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The question about whether or not teachers teach grammar has bedeviled writing instructors for the last 100 years. We probably know as much about this particular aspect of writing as we know about anything else. If you were to ask me the traditional approach to teaching grammar, should we do it, the answer is no.

So what does that traditional approach look like? Typically, it involves going from definition to example. So we define what an adjective is. And then we ask kids to generate examples. Then what happens is we have them practice that skill in de-contextualized situations, filling in the blank, picking the correct answer. And there’s never any transfer over to your writing.

We don’t want to ignore grammar all together. One of the ways to teach grammar is to use a procedure like sentence-combining. We have considerable evidence that when you teach kids to take small kernel sentences, model how to combine those into more complex sentences, work with them to help them do that until they get a handle on the skill, and then have them do it with others and then do it in their own writing, that has a positive effect both on the quality of their writing and the complexity syntactically of what they write. So it improves grammar — and not only grammar, but also quality.

The other approach, and this is a little bit more risky because we don’t have a lot of research on this, is to turn traditional grammar instruction on its head. So instead of “definition to example” we do present an example and use that to establish the definition.

For example, we might start off by writing down all the “describing words” that students can think of for a dog. And then we say, you know what?, another word for “describing words” is “adjective.” So we know that kids know what the describing words are first. Then we use those to define a new word (adjective).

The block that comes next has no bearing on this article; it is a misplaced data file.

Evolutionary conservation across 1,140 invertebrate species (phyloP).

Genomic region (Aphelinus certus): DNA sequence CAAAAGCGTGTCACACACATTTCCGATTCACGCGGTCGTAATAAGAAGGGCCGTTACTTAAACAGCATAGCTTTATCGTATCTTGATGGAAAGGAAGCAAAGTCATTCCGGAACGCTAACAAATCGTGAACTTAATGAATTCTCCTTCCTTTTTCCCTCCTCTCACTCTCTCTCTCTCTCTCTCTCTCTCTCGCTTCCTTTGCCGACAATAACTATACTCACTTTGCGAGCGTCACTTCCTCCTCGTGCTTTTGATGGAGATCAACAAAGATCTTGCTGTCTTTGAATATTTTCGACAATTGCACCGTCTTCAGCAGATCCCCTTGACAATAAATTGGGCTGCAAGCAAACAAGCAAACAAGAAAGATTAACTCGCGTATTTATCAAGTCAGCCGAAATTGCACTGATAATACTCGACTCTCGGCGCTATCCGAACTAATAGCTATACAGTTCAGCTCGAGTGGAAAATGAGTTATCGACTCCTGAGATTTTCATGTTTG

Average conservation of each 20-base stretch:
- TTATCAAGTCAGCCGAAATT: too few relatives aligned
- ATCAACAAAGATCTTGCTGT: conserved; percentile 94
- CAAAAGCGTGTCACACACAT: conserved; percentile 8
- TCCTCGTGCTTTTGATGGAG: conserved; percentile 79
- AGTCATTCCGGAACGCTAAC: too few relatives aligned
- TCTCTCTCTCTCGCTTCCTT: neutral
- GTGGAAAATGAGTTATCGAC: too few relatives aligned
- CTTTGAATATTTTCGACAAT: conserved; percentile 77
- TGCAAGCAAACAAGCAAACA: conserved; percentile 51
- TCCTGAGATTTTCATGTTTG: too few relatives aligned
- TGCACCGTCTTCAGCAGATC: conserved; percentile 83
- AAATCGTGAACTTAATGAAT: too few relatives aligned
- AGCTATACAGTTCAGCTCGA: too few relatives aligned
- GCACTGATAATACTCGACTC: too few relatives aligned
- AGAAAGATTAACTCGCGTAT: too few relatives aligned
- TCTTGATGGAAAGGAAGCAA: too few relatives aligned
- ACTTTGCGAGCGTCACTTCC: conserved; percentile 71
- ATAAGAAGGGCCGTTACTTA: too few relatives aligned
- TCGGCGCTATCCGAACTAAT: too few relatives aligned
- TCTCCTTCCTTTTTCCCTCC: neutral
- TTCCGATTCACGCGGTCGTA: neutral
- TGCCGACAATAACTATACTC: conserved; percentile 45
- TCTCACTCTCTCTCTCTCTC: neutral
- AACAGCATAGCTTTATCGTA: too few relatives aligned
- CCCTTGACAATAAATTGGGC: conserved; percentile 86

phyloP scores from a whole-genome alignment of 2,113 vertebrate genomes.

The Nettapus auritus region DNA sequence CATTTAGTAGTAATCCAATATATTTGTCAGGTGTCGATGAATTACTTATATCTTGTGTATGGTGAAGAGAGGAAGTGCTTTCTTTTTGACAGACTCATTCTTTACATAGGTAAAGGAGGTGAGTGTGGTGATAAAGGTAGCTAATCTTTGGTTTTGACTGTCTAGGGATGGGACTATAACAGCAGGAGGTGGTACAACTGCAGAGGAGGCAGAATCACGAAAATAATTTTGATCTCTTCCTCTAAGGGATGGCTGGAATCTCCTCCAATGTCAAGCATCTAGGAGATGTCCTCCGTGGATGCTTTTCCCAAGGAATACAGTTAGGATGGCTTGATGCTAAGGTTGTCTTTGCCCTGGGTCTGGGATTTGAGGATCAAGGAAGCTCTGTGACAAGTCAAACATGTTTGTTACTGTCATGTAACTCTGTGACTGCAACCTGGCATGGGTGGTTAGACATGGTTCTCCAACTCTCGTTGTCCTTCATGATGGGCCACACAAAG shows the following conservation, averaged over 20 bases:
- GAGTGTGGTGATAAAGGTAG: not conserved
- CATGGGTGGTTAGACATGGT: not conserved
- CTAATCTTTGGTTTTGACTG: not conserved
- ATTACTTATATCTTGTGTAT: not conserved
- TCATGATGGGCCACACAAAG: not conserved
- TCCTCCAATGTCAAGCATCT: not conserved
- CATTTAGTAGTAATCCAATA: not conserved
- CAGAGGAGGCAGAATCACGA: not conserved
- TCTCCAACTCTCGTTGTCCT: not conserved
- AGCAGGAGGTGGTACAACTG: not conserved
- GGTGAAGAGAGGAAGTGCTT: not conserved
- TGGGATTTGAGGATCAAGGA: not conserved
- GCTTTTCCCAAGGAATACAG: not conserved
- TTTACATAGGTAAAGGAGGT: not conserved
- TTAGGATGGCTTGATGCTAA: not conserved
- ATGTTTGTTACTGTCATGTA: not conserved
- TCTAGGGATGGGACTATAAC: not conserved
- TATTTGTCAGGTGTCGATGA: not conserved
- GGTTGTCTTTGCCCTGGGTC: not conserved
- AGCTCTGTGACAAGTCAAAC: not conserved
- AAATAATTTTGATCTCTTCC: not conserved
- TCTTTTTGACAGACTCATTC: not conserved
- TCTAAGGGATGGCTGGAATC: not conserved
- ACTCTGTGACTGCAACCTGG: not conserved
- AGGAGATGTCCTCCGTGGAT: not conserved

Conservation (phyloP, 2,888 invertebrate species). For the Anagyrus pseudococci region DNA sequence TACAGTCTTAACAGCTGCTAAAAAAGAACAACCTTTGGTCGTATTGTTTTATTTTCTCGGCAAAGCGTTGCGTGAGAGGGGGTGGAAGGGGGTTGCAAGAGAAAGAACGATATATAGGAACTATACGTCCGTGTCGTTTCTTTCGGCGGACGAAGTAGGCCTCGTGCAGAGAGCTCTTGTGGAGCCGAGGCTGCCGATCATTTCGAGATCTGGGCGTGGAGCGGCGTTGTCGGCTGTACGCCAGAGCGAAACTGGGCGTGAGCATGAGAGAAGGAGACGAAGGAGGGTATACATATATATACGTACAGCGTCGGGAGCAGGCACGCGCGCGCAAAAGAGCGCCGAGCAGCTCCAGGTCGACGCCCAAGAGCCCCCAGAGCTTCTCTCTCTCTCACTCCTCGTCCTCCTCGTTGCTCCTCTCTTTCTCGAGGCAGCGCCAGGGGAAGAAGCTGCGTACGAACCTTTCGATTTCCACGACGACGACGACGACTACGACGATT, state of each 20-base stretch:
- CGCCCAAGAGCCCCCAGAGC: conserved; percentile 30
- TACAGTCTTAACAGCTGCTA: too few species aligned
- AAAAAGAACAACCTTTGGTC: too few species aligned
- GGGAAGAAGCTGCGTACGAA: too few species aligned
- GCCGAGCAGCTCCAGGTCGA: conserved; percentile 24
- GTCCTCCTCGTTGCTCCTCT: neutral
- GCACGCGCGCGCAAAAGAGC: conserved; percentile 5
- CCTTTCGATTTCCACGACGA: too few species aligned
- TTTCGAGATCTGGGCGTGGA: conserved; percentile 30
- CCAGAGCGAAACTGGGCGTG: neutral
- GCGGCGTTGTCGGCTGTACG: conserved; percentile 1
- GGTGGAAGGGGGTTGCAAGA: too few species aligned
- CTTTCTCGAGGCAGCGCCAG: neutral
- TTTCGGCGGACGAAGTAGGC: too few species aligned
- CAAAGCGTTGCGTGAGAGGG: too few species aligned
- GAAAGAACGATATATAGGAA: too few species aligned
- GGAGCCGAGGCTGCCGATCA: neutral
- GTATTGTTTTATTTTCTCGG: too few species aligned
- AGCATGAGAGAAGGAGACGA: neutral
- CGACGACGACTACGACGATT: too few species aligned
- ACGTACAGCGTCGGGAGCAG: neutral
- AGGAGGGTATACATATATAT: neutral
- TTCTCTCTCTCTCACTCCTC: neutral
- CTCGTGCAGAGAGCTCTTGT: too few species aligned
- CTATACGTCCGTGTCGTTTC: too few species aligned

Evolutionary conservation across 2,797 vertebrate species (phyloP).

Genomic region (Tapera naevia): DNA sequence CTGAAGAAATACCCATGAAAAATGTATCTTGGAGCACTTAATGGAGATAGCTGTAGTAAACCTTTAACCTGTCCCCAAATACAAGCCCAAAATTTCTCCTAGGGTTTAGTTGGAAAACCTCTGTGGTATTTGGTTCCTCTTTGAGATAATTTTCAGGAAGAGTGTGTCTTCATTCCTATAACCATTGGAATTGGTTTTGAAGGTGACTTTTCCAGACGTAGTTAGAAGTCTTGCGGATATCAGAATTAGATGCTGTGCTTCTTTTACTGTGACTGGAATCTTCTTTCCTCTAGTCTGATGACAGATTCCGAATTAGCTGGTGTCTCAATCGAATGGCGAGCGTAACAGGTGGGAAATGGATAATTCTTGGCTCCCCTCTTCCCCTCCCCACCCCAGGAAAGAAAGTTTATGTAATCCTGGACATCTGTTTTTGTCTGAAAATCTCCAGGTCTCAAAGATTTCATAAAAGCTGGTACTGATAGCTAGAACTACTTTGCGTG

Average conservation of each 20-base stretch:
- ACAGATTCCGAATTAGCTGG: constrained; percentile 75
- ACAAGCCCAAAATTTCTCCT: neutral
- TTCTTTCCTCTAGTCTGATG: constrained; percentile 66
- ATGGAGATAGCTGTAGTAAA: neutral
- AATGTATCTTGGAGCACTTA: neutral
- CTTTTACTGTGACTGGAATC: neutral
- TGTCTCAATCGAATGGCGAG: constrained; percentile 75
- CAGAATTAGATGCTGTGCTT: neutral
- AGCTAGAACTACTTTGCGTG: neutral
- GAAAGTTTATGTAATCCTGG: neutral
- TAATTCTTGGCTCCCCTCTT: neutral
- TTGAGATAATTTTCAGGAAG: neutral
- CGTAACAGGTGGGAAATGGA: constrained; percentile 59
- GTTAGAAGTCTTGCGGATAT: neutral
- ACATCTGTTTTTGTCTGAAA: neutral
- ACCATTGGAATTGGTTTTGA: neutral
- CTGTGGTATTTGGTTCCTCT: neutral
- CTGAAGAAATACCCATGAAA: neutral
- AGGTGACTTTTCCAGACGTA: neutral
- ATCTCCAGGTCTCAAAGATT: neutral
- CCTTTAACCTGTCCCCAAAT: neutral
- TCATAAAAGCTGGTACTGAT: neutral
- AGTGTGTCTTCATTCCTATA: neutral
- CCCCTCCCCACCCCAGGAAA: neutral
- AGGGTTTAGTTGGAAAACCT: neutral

Here’s another example. I might ask students to help me generate as many describing words about a person, place, or a thing. And that’s pretty easy for kids to do. Then we’ll move from that to getting a definition. But that still requires no application. So what I then might do as a teacher is give a small kernel sentence: mailman, dog, bite.

And I might say, you know, we really don’t know a lot about this dog. And we know nothing about the mailman. So let’s generate some describing words together that will describe this dog. And the, we’ve got all these words, now let’s rewrite the kernel sentence. The vicious huge dog bit the cowering, running mailman. And so what we are adding in more description to that. We do more of those kinds of exercises together, and then the students go back to their writing. And they look for places where they can add more description to it — and we encourage that.

We don’t have a lot of evidence on this strategy yet. It’s a small corpus of work that supports it, but I hope that grows over time.

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